I have a fear of being stagnant. I was raised in a place where the arts were not looked upon as a legitimate profession, and actually attended business school before studying art because I was pushed in that direction. I dislike the mentality that being creative is a character trait rather than something you work hard to achieve. I can’t rely on “being creative.” I have to hone my craft, push myself to get better, and surround myself with a positive community that propels its members forward. Thomas Edison said genius is 1% inspiration and 99% perspiration. Maybe it’s a cheesy quote, but it inspires me. I try to get as many projects behind me as possible so I can apply what I learned on the next project. I’m afraid to take a break, to turn a project down, because I know doing the work will make me better.
What did you want to be when you were growing up?
My grandfather had boxes of National Geographic magazines that I would spend hours upon hours looking through, studying the images of far off places, so naturally I wanted to be an explorer. I had no concept of film or photography back then, I just wanted to go on expeditions.
What do you do when Not Working?
I make music as Blood Tigers. I released my first EP in the fall and have a second EP coming out this summer. I get to work with my friends at Youtoocanwoo in Brooklyn, who coincidentally did the sound design on I HEART NY.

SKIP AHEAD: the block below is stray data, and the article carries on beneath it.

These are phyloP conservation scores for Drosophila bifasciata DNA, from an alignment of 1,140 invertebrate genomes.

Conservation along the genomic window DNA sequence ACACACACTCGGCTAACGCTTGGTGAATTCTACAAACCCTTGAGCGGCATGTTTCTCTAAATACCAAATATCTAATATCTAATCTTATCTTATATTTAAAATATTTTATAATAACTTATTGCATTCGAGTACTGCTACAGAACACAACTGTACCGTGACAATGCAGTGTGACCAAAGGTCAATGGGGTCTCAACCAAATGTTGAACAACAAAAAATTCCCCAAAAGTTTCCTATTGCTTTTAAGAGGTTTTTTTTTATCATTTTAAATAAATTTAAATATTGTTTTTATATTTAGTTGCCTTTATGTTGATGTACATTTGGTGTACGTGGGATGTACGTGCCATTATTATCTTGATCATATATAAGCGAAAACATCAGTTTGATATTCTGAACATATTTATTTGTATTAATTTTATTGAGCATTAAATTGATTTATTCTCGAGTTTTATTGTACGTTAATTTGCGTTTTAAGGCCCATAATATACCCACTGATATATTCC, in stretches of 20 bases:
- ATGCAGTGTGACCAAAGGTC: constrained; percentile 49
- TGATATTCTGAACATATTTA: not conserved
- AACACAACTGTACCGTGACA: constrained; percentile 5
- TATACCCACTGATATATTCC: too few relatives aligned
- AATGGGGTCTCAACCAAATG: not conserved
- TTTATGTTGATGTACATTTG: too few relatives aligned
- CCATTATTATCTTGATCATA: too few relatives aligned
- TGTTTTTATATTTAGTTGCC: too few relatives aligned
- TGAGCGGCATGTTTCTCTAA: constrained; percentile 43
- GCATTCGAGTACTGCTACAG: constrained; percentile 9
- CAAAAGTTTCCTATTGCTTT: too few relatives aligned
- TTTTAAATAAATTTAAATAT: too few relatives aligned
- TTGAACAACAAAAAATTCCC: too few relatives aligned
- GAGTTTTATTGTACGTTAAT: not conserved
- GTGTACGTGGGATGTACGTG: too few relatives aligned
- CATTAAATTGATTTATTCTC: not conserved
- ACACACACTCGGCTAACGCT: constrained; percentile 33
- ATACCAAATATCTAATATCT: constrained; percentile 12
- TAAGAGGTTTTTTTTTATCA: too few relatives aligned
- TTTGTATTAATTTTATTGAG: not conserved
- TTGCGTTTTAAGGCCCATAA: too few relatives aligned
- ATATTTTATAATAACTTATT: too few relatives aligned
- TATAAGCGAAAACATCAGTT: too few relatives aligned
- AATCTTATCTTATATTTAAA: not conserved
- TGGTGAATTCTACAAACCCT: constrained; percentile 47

What’s the best advice you’ve heard or received that all creatives should hear?
When starting off as a cinematographer, I was fortunate to have Dikayl Rimmasch as my mentor. He taught me more about the art of filmmaking in one year than I could have learned over ten years if I were on my own. My advice is to find a mentor. Ask questions. Ask lots of questions. Never stop asking questions.
Who are some other WNW members whose work you admire and why?
This is tough because there are so many people that I want to mention.
Wesley Ebelhar - I’ve worked with him a few times over the years and every time I see him he has a huge smile on his face. He is one of the most genuine guys I’ve met around NYC. And his work is so killer. He’s a great illustrator and motion designer.
Chris Guyot - I mean read his 3 words on WNW. MEGA, CHILL, VIBES. Haha. This describes Chris perfectly. He’s such a cool dude to work with and he’s also an insanely talented illustrator and motion designer. Every time I’ve worked with Chris he knocks it out of the park.
What’s next for you? What are you working on now?
I just returned from Hawaii where I was filming a documentary with my film collective, Latch & Key Film Co., and recently collaborated with Alan Williams at Imaginary Forces to film elements for a promo for National Geographic’s Genius series on Picasso. I enjoy what I do and the relationships that I make along the way are a huge part for me. I hope to keep collaborating with many more amazing people in 2018 and beyond!